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What’s behind Timor-Leste’s approach to solving the Timor Sea dispute?

Timor-Leste is one of the world’s most oil-dependent countries. EPA/Antonio Dasiparu

What’s behind Timor-Leste’s approach to solving the Timor Sea dispute?

Timor-Leste is one of the world’s most oil-dependent countries. EPA/Antonio Dasiparu

In recent years, disputes over the resource-rich Timor Sea have consumed bilateral relations between Timor-Leste and Australia.

The Timor-Leste government’s key goal is to settle permanent maritime boundaries. In its view, a “fair” settlement would mean expanding the current eastern lateral line so Timor-Leste would control all of the lucrative Greater Sunrise oil field.

This is ambitious and unrealistic. To win control over Greater Sunrise, Timor-Leste would need either to convince Australia to draw the lateral lines according to its view, or to persuade Australia to submit to international third-party arbitration.

Both of these options are unlikely. Any maritime boundary will need to be settled by negotiation. This would mean compromising on the Greater Sunrise field.

Australian Government

Timor-Leste’s approach

In 2002, Australia withdrew from the relevant international third-party bodies that are tasked with arbitrating maritime boundary disputes.

Timor-Leste has two key strategies to deal with this. The first is a unified public diplomacy campaign designed to pressure Australia. With the support of Timorese and Australian advocates, the government has sought public attention and support. It has framed the issue as being about sovereignty and Timor-Leste’s right to maritime boundaries, rather than resource distribution.

The campaign also presents the Greater Sunrise field as belonging to Timor-Leste under international law. But the notion that it is Timor-Leste’s sovereign entitlement is misleading. If, hypothetically, Timor-Leste did convince Australia to submit to third-party arbitration, it would need to prove the eastern lateral line should be altered.

Timor-Leste’s success is not assured. It, like Australia, has a claim to the Greater Sunrise field. Altering the eastern lateral line would affect Indonesia’s maritime territory and almost certainly position Indonesia as a third claimant.

The second strategy is to use international courts and conciliation processes. But these cannot force Australia into third-party arbitration. Their use should instead be regarded as another form of pressure.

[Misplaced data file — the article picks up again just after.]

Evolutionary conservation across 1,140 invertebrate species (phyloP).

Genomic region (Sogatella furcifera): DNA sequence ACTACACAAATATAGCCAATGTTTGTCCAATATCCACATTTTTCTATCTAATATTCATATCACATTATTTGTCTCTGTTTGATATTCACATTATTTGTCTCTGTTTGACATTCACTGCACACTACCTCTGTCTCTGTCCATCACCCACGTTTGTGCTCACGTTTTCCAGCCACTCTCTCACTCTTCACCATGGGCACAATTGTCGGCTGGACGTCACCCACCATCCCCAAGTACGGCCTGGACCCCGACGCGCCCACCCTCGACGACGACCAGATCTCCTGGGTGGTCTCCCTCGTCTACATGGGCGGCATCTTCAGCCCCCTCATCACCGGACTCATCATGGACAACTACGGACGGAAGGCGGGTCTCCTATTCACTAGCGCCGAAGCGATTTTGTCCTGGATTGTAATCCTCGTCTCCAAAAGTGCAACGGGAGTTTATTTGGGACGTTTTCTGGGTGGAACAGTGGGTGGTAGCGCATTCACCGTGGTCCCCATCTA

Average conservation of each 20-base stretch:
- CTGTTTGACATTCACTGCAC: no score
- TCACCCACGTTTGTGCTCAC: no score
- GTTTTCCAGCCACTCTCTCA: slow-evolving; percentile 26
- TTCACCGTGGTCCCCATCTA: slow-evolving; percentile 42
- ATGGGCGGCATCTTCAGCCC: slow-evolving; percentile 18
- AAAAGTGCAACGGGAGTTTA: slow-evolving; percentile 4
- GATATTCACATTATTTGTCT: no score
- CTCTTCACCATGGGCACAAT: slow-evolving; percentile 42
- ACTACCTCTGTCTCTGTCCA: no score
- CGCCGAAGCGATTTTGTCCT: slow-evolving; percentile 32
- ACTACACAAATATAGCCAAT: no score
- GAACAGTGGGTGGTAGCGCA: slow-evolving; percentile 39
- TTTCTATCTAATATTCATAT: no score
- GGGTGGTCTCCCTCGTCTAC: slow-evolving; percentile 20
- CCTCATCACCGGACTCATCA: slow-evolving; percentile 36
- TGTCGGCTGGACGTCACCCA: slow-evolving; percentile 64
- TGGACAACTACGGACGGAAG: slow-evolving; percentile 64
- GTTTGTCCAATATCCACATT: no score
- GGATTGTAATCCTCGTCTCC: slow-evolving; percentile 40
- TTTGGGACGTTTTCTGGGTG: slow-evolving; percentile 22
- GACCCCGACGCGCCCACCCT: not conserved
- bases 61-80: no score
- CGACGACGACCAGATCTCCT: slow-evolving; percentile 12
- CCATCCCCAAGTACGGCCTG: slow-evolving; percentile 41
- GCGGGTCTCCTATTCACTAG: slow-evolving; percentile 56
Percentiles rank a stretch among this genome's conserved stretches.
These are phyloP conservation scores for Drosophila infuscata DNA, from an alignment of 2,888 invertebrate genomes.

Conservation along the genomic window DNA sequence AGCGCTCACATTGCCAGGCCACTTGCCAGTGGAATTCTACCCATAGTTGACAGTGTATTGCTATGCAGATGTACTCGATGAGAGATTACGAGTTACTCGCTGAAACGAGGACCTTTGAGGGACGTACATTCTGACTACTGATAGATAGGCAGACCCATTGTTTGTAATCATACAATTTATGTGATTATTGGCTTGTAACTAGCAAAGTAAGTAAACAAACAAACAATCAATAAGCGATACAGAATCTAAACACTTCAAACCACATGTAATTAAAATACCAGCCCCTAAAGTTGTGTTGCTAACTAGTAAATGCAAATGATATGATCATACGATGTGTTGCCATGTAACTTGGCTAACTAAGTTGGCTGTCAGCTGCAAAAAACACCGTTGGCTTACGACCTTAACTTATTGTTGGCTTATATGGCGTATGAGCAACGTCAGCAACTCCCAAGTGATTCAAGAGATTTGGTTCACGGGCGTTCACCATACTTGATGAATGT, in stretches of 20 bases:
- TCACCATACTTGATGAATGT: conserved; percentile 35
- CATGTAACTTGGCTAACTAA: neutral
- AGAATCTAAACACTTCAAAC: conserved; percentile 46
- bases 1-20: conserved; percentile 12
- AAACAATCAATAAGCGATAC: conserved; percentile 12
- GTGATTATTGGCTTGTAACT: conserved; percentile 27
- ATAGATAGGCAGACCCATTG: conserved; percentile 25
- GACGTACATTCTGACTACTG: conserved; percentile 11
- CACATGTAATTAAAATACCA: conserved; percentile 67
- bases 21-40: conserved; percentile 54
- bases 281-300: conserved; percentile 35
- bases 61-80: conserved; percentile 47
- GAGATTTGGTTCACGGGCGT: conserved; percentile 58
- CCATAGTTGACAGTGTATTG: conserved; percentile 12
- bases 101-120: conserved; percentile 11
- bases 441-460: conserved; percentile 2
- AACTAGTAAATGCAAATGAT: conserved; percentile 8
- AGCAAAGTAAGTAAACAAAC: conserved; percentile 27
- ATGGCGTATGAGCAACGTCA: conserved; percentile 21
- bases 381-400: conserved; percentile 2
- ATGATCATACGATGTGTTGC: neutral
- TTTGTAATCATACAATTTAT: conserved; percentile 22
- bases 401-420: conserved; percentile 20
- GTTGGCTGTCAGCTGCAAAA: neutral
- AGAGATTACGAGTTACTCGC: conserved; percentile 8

Australia’s approach

Timor-Leste is one of the world’s most oil-dependent countries. Oil revenues provide approximately 95% of the state budget. One monitoring organisation suggests the oil from the Joint Petroleum Development Area will be depleted by 2020 and Timor-Leste’s petroleum wealth fund will last until 2025.

The oil revenues from Greater Sunrise are vital to the Timorese state’s survival. Resolving this issue is urgent for Timor-Leste, and the lack of time only intensifies its vulnerabilities.

Australia, in contrast, does not desperately rely upon a resolution.

Australia takes a realpolitik approach to foreign policy, defined primarily by the pursuit of the national interest. Timor-Leste would need either to convince Australian to act outside of its national interest or change its perceptions of its national interest. In doing the latter, Australia would be abandoning four decades of bipartisan policy.

Continuity rather than change is a dominant feature of Australian foreign policy. This makes history useful when trying to predict Australia’s behaviour.

All of Australia’s maritime boundaries have been negotiated. Timor-Leste would need to persuade Australia to change its preferred method of settling permanent maritime boundaries.

Australia’s approach to the Timor Sea has also been consistent across four decades, irrespective of changing governments. Australia supported Indonesia’s occupation of East Timor because the government had interests in Timor Sea oil, as reflected in the 1989 Timor Gap Treaty with Indonesia.

While Australia ultimately supported Timorese independence in 1999, this policy shift was not a result of civil society pressure. It was due to Indonesia’s own move toward granting special autonomous status.

A weak Timorese state is not in Australia’s national interests. But, for four decades, territorial and corporate considerations have primarily defined interests in the Timor Sea. Australia also does not necessarily see oil revenues as solving Timor-Leste’s pressing social, economic or political challenges.

Labor has offered a “new maritime deal”. But, ultimately, oppositions are not governments.

What does the Timor-Leste government really want?

The Timor Sea dispute is a significant public issue in Timor-Leste. Escalating rhetoric serves the useful political purpose of distracting civil society organisations and citizens from domestic problems – including uneven resource distribution, poor governance and corruption.

Timor-Leste and Australia could settle permanent maritime boundaries, but they would have to negotiate. The most likely arrangement is that Greater Sunrise would be divided between Timorese, Australian and possibly Indonesian territory. The consequence of uncompromising rhetoric is that any deal that fails to give Greater Sunrise to Timor-Leste will be domestically unpopular.

This approach undermines the most realistic pathway to resolution: negotiation. In terms of what is achievable, any foreign policy approach that does not account for strategic and historical realities is likely to fail.